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For the past week, I’ve been pondering a comment from Colin Wilson’s, The Craft of Novel Writing.  In it, he stated, “Go to the heart of most novels and you will find a question mark.”  He thought that this applied to stories, too, which were shorter versions of the novel.

The point I’ve been considering is that stories that have an underlying question (whether literally presented or not) are much richer than stories that don’t.  There is a suggestion that stories that don’t have this inner layer are less involving and may be the result of lazy writing.

Let’s take a moment and look at what is meant by having a question mark at the heart of a story.  This isn’t a superficial question such as, “Will he get away with it?” or “Will she ever reach the top?”  All stories should inherently invoke such questions or they will not be involving to the reader or listener.

The type of question that Mr. Wilson has in mind runs deeper…perhaps, more existential.  Examples would be something similar to, “Who am I?” or “Why am I here?” or “What does it all mean?”  These are deep questions, indeed, and can add a level of appreciation to an audience willing to explore them.

I cannot agree that stories that don’t have such questions at their heart are less involving or rewarding.  They can help stories that seek to teach, yet I don’t feel that they are required.  Stories with a sole purpose of entertaining can be incredibly involving, and audiences will hang onto their every word.

For the sake of analysis, I’ll look at a short story by Edgar Allan Poe, “The Tell-Tale Heart.”  Poe’s life certainly influenced his writing, and one could argue that the death of his young wife, Virginia Clemm, placed questions about life’s meaning and coping with loss at the heart of many of his creative pieces.

When I read or perform “The Tell-Tale Heart,” I see a story that seeks to create a mood in the audience, and then thrill them with almost unbearable suspense.  What questions could be contained within it?

First of all, when one of Poe’s characters indicates that he is not mad, it’s a sure bet that he has crossed way over the Bend.  So, we can probably dispense with, “Is he mad?”  Since we know he’s mad, we can also dispense with, “Is this really happening?”

The questions that would likely come readily to mind are, “Will he kill him?” and “Will he get away with it?”  The answers will not morally uplift you.  The purpose is to entertain…to take you out of your world of safety for a little while and transport you into one where frightening things can happen.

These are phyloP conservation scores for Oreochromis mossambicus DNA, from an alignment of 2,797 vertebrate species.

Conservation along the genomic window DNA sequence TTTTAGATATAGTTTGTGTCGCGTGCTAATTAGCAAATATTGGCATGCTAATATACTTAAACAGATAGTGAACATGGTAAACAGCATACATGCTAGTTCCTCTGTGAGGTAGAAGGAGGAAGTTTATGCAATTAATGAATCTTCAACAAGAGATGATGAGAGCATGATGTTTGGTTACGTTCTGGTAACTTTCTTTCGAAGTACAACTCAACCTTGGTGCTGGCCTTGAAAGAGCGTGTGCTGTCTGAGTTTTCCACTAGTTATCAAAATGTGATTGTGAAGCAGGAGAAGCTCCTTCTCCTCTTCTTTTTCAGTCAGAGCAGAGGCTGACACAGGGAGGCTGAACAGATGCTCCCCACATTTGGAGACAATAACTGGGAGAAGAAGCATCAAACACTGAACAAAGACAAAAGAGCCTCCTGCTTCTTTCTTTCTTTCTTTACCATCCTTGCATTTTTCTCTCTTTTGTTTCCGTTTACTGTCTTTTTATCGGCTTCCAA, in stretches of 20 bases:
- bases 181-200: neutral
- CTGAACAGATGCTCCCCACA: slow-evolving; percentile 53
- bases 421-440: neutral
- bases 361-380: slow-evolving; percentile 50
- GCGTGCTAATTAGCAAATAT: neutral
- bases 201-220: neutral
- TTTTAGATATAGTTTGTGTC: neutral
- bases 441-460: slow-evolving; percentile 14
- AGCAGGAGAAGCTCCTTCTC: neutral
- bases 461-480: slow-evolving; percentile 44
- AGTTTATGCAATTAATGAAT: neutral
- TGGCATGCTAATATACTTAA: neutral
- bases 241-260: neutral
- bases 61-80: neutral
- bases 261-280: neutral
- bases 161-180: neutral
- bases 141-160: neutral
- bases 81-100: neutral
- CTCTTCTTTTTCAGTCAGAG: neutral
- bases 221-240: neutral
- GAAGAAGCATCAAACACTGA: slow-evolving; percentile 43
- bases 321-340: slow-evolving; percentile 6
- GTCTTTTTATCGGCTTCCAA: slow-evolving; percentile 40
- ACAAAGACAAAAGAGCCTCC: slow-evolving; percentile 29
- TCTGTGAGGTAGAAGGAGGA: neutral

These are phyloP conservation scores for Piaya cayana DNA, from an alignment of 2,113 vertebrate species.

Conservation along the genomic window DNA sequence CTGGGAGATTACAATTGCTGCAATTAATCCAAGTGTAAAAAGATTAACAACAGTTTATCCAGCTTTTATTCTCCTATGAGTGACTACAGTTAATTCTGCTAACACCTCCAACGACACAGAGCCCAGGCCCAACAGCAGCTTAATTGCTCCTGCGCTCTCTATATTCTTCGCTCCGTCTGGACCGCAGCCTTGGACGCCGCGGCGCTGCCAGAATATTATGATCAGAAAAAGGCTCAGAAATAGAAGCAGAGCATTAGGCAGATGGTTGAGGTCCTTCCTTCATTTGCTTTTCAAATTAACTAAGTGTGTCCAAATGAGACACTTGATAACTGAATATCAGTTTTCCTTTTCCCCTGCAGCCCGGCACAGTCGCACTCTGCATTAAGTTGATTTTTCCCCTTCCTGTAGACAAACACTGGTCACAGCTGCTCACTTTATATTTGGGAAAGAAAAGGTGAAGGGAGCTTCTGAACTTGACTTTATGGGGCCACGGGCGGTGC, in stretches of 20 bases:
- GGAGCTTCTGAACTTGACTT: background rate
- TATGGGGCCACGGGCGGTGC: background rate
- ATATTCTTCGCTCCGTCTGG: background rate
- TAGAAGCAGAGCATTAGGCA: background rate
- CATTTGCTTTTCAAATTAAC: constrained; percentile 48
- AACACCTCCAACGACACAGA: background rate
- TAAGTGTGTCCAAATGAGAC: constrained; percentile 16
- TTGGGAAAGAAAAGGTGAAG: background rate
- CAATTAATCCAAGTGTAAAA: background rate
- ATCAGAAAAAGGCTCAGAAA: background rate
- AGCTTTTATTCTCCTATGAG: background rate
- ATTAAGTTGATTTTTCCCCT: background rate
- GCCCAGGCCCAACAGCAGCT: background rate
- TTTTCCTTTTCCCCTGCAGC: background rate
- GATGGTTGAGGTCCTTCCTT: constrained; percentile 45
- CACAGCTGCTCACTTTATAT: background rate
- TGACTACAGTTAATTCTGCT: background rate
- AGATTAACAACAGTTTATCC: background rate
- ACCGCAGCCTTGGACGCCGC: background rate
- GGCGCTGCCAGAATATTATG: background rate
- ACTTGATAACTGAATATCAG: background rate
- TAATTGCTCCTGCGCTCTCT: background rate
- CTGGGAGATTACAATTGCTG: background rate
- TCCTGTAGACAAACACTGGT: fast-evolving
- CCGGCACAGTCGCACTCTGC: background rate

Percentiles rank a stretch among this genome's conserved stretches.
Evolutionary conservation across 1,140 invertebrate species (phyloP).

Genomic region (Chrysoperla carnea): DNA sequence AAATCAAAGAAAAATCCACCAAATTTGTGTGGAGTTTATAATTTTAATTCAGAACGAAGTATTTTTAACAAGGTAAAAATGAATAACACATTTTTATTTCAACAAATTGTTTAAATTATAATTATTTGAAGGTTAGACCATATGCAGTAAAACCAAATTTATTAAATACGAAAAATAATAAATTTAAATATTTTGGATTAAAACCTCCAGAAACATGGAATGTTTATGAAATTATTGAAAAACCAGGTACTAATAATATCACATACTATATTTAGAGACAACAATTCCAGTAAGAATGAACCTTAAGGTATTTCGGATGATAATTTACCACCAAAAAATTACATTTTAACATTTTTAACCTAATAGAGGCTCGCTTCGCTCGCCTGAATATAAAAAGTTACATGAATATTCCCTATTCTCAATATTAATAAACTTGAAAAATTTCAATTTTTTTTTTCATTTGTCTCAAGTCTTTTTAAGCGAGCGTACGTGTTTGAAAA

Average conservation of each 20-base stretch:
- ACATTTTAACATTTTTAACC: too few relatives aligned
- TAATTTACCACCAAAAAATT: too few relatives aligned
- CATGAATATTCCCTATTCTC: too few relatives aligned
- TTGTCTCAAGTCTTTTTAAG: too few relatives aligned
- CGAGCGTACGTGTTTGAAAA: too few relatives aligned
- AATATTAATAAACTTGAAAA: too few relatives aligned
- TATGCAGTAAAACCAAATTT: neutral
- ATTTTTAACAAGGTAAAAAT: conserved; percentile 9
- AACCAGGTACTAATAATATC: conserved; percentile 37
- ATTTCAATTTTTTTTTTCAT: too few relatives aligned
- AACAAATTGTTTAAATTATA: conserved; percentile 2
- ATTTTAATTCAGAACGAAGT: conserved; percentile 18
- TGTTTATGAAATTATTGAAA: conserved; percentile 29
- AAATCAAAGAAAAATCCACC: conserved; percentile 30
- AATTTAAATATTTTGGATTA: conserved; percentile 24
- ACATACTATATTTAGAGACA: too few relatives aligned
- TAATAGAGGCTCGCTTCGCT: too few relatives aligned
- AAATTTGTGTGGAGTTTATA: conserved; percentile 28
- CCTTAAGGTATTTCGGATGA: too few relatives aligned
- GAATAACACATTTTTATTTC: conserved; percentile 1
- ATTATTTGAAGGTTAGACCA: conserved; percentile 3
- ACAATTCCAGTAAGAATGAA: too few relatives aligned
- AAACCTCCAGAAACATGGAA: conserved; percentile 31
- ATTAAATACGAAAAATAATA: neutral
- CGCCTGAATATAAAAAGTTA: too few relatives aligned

Period.

If I was seeking a comment on the nature of society or existentialism, I wouldn’t read, “The Tell-Tale Heart.”

If we wanted to turn the story into a lesson that would be pondered long after the telling (in broad daylight, that is…the story is very easy to recall in the dark of night when we’re alone), it is ripe with possibilities.  I’ll avoid the obvious, “Is it a good idea to kill a person, dismember the body, and bury the parts under your floor?”  (The story tells us that the answer is a resounding, “No!”)

For instance, one high-level question could be, “Is my life more valuable or worth more than the life of another?”  If that was the central question, we would not only tremble to the sound of “the beating of his hideous heart!”   We would also explore how the world has changed because of the taking of the life.

The central character accelerates his descent into madness.  He becomes haunted and hunted.  He will also judge himself for the deed and be tormented by the Ultimate Judgment to which he will one day be subjected.  The kindness that he had observed in the old man will come back as a harsh, relentless accusation.

The loss of the old man could also have other consequences.  Perhaps a Will would have been changed, or a family financially rescued.  Maybe the old man had a secret he would have shared with the narrator that would have sent his life along the path to a glorious adventure.

In short, it would have been a very different story with a very different purpose than the one intended.  (My mind boggles at the idea of a Poe version of Crime And Punishment.)

Stories with a question mark at their heart are truly dynamic and thought-provoking.  If you can communicate them, you have a chance to transform your audience.

In the meantime, it is also extremely worthwhile to entertain!

Thank you for reading.